Christopher Jennings, MBE
Lt.-Col. Christopher Jennings died recently at the age of 71. He was the Editor of The Motor from 1946 to 1960, and came to that journal with long experience of the Motor Industry, having been with Riley (Coventry) Ltd. from 1931, before becoming Midlands Editor of The Motor by 1937. The war interfered with Jennings’ journalistic career, and he served instead with REME in the Western Desert, Greece, Syria and in northern Europe, returning to “civvy street” with the military rank of Lt.-Colonel. He was High Sheriff of Carmarthenshire in 1957 and was made Deputy Lieutenant in 1960.
Jennings had always liked the competition side of motoring, and in 1937 married the boyishly attractive Miss Margaret Allen, who drove fearlessly at Brooklands in the 6 ½-litre Marker-Bentley and also went very fast indeed in a single-seater Frazer Nash. After the war was over Jennings became a Director of several important companies, including Trust Houses, for whom he had the LSR plaque erected on the wall of the Beach Hotel at Pendine. Motoring and sailing were among his relaxations, and this gentleman of outwardly somewhat forbidding demeanour and military bearing lived at Kidwelly, in Wales, where he had built a fine new house adjacent to the crumbling family mansion.
Jennings’ friends were assured of a friendly, cheerful welcome there and one of his ploys was to invite his dinner-guests to the lakeside after dusk and get them to try to berth his model paddle-steamer correctly, using only the navigation lights and colour signals which full-scale paddle-steamer Captains relied on. (This model boat was some six feet long and I used to marvel at how Jennings managed to keep on their sprockets the Meccano chains driving the various bilge pumps, feed-pumps, etc.)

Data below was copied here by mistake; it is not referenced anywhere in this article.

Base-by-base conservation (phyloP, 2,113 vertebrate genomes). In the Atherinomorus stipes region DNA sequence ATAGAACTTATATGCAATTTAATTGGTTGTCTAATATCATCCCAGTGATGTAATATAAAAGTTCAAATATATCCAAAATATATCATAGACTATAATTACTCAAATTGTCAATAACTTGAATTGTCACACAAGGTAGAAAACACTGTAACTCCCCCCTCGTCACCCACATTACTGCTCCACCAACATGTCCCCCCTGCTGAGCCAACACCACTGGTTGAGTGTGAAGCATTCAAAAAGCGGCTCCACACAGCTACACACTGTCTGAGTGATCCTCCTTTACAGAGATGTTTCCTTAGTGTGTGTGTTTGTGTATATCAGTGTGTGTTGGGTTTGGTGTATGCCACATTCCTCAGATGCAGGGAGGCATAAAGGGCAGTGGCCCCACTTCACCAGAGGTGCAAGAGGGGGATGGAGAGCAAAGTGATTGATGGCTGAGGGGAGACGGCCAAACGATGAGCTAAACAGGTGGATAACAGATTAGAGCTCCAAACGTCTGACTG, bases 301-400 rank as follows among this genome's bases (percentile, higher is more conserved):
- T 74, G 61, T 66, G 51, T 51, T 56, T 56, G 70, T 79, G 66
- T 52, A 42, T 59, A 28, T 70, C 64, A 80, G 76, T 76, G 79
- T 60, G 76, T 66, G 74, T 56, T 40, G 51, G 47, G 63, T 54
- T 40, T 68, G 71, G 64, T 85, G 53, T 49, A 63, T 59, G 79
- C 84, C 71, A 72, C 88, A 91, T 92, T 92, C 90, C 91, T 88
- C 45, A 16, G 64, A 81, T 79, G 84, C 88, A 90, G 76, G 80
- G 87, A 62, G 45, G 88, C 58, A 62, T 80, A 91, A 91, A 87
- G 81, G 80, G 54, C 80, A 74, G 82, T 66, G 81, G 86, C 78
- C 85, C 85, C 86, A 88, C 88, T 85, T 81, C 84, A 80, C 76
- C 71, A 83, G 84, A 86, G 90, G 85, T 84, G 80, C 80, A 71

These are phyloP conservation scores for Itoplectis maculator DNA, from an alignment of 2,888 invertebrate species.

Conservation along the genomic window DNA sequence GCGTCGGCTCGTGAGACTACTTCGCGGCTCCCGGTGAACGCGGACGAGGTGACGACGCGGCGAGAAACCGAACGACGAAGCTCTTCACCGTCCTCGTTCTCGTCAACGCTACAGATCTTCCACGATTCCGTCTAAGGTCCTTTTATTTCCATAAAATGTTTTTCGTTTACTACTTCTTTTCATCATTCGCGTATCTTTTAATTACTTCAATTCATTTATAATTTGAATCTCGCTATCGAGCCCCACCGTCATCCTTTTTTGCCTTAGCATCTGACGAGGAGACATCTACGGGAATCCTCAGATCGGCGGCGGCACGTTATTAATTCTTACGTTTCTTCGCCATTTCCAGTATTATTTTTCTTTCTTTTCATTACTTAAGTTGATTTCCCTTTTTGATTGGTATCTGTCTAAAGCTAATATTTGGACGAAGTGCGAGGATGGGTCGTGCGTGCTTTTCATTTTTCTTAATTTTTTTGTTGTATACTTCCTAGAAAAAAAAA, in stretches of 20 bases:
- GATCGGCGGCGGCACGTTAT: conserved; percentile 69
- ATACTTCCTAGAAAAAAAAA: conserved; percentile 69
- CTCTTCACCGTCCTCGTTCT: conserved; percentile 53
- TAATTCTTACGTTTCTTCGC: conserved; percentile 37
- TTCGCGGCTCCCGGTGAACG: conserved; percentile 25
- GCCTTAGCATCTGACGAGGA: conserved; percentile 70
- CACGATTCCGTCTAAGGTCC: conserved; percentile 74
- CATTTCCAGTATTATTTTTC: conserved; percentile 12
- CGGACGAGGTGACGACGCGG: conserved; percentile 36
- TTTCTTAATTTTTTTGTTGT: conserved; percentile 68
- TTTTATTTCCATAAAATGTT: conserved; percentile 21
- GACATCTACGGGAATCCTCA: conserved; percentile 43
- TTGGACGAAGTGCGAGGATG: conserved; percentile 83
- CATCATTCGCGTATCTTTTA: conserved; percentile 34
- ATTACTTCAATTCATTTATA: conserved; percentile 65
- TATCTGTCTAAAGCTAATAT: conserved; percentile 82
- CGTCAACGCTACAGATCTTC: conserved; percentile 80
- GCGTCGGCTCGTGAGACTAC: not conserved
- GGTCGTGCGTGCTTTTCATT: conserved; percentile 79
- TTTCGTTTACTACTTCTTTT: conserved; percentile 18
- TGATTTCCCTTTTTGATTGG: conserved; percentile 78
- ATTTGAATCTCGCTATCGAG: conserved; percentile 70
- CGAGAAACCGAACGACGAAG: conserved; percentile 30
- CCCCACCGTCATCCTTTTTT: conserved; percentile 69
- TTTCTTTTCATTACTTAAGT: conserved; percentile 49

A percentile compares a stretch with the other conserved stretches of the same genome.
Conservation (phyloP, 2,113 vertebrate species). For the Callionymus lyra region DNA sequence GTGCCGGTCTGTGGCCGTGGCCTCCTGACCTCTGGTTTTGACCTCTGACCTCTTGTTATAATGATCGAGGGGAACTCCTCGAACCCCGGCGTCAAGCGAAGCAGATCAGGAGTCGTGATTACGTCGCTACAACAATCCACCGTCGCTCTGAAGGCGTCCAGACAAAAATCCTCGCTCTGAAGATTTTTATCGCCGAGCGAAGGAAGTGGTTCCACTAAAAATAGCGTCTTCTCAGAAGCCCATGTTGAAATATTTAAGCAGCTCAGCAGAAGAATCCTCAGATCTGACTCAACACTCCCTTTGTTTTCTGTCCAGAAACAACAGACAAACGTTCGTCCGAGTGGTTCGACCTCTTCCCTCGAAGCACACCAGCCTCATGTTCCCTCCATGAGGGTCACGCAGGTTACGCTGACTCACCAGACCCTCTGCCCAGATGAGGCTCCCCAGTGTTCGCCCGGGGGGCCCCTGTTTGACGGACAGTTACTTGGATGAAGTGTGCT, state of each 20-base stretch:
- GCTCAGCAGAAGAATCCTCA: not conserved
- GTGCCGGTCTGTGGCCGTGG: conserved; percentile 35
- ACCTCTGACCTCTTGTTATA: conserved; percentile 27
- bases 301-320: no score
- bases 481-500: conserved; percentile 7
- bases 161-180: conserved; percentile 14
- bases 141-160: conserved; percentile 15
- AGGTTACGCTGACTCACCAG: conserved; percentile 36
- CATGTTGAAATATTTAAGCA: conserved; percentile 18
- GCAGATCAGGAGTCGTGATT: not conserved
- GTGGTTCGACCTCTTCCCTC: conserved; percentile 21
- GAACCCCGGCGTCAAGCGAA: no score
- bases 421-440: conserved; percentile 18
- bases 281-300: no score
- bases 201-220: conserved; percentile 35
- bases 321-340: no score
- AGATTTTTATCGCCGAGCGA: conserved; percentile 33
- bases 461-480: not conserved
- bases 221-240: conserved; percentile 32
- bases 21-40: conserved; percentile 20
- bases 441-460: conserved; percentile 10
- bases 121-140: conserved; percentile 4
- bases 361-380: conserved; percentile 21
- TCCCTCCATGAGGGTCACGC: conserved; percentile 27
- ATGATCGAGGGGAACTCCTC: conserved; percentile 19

Apart from associations with real paddle-steamers, Jennings used to roll his drive with his own steam-roller, and he was keen on sailing. His work in Wales for the National Trust is also well known. But it was his memories of Brooklands and pre-war competition motoring in general and his knowledge of Rileys and so many personalities in the Industry that appealed to those in our world. — W.B.
A GALLANT fight against impossible ill-health ended on June 29th when Paul Courtney died in Bourton-on-the Water Cottage Hospital. Paul was 68. His father, who had 6 ½-litre and 8-litre Bentleys, gave Paul an Aston Martin International for his 21st birthday when he was at Queens College, Cambridge. He used this car in competition, until he sold trio buy the only offset-single-seater Amilcar Six in this country, from Vernon Balls. He campaigned this ex-Widengren car at Booklands and other pre-war venues, with success. He also ran a 3-litre Bentley.
During the last war whilst a Captain in the Army, he contracted diabetes and two years ago, in declining health, he suffered the amputation of both legs. Paul Courtney want gentleman and a sportsman and still took the greatest interest in motorsport right up to the end, attending Brooklands Re-Unions, Silverstone and Prescott regularly, until his deteriorating health prevented such pursuits. He was a stern critic, but generous to a fault. He leaves a widow, Isabel, to whom he was devoted, and two daughters and a stepson, to whom we send our deepest sympathy.